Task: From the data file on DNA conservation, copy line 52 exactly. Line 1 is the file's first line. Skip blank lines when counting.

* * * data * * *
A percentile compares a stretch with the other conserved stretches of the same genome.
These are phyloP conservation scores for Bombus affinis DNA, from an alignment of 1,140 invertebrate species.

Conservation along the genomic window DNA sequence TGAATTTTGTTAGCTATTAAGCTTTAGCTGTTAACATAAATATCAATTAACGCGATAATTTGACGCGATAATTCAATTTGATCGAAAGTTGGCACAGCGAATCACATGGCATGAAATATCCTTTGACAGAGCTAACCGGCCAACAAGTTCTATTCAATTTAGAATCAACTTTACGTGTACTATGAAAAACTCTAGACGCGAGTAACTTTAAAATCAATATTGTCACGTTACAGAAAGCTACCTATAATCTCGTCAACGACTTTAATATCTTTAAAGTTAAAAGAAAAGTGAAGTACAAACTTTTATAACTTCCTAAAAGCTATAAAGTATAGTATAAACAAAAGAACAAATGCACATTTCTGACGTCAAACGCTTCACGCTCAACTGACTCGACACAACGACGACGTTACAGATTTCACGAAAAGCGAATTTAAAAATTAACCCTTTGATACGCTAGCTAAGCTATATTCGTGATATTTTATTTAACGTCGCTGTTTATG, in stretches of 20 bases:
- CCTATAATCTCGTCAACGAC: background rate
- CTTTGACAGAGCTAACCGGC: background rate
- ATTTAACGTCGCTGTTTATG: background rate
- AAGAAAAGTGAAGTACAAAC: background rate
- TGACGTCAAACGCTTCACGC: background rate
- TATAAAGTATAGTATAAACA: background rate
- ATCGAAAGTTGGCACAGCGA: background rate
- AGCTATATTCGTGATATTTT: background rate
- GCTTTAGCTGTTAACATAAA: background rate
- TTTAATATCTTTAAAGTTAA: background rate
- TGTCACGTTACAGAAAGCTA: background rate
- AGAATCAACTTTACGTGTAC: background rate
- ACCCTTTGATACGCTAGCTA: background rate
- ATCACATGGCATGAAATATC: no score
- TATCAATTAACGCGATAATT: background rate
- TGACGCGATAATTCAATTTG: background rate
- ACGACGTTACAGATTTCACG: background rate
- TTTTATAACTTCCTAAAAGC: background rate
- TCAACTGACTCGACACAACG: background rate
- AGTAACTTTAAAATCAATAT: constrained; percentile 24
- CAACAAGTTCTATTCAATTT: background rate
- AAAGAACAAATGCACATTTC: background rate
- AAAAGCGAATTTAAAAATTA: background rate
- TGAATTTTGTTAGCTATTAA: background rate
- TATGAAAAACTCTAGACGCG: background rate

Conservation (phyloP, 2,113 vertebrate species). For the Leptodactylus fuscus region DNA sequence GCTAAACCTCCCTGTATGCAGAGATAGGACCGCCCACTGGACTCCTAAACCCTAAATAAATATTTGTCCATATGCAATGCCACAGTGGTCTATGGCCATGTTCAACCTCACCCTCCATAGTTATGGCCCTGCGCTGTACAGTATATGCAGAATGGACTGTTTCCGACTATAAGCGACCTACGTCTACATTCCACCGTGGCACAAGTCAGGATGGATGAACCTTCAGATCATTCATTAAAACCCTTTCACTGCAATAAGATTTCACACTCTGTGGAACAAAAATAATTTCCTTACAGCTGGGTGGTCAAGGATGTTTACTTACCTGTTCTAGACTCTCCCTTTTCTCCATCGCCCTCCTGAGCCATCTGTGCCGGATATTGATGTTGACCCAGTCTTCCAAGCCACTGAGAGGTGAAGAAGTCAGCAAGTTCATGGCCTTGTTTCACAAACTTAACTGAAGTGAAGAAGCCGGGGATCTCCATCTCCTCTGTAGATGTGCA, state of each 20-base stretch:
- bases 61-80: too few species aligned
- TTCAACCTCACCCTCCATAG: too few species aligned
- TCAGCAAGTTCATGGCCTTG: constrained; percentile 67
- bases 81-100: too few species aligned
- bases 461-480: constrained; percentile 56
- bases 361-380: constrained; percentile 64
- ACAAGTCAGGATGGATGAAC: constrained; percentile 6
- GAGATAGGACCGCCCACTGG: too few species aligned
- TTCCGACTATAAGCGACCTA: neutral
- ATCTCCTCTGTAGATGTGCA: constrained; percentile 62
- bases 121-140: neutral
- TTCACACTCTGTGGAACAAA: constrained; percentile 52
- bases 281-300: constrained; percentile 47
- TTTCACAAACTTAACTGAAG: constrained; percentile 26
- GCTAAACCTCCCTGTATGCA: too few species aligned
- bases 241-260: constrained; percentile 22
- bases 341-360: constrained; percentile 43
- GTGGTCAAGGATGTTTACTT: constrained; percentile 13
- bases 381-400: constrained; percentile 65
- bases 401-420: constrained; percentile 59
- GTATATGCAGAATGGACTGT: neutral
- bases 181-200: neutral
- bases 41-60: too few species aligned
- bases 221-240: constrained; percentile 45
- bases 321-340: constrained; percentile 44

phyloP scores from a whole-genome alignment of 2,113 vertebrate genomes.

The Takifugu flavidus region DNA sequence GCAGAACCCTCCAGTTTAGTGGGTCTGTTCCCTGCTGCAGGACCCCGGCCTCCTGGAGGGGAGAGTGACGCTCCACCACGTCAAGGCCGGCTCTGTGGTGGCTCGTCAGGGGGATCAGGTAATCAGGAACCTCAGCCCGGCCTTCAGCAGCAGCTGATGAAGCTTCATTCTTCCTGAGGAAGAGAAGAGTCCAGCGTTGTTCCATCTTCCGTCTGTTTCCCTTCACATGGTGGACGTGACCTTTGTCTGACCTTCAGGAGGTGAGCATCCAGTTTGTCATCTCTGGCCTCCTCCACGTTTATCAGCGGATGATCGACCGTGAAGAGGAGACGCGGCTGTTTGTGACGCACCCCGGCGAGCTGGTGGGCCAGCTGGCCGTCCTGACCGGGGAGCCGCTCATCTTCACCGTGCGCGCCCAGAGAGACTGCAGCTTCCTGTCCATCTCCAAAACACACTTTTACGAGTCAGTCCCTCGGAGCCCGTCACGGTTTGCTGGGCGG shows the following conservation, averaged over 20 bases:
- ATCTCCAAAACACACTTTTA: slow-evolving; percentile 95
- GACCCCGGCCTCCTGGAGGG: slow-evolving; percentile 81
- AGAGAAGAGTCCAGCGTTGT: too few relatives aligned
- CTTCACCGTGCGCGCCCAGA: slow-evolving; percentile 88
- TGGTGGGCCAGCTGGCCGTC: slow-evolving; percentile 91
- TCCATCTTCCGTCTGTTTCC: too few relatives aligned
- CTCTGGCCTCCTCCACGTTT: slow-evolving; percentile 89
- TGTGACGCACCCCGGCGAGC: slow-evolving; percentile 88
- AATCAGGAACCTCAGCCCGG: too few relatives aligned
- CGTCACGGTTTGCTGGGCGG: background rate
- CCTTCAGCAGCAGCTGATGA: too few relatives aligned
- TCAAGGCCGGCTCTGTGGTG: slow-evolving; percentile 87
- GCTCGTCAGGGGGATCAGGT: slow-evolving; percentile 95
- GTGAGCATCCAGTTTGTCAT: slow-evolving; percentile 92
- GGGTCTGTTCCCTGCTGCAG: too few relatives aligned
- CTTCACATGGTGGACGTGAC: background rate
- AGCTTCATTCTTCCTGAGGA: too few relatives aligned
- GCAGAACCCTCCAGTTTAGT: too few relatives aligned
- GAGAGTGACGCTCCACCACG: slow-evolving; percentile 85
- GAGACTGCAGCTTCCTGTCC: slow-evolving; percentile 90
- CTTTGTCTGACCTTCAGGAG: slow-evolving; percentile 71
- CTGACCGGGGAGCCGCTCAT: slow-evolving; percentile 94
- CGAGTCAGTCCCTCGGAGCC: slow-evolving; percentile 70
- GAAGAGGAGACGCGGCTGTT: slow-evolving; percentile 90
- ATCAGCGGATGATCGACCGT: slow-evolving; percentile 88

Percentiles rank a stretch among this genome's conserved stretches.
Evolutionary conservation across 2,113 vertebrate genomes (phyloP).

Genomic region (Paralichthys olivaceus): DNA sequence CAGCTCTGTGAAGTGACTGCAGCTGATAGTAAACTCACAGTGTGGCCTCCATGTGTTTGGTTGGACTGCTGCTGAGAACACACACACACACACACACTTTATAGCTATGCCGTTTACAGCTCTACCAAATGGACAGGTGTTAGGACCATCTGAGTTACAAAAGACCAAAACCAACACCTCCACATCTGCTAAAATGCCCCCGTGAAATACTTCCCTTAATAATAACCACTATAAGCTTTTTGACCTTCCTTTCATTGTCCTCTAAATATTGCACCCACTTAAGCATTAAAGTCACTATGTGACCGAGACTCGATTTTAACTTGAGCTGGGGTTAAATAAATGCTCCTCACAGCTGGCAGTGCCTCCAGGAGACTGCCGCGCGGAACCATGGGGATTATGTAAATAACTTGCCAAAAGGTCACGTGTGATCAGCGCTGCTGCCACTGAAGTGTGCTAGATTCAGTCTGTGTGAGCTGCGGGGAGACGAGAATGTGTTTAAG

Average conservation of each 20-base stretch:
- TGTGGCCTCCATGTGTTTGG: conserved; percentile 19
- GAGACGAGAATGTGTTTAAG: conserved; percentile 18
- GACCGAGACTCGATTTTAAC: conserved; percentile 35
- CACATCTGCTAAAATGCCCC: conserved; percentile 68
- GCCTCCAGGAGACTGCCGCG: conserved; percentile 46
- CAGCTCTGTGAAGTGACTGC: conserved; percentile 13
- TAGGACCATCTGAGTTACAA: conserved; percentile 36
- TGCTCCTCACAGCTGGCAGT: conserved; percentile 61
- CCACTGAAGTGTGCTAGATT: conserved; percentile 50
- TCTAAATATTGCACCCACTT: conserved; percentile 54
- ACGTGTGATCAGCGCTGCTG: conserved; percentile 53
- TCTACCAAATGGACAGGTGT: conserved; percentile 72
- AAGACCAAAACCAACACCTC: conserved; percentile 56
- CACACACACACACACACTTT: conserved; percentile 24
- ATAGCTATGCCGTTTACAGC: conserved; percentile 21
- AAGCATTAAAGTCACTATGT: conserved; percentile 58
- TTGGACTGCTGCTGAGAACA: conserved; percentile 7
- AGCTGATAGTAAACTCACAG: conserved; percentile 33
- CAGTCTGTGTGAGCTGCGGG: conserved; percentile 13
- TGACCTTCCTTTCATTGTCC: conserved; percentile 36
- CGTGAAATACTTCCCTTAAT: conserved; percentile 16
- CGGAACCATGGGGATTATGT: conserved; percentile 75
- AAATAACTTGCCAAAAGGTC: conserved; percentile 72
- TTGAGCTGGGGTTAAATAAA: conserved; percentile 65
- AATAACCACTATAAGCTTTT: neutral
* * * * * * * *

- bases 41-60: too few species aligned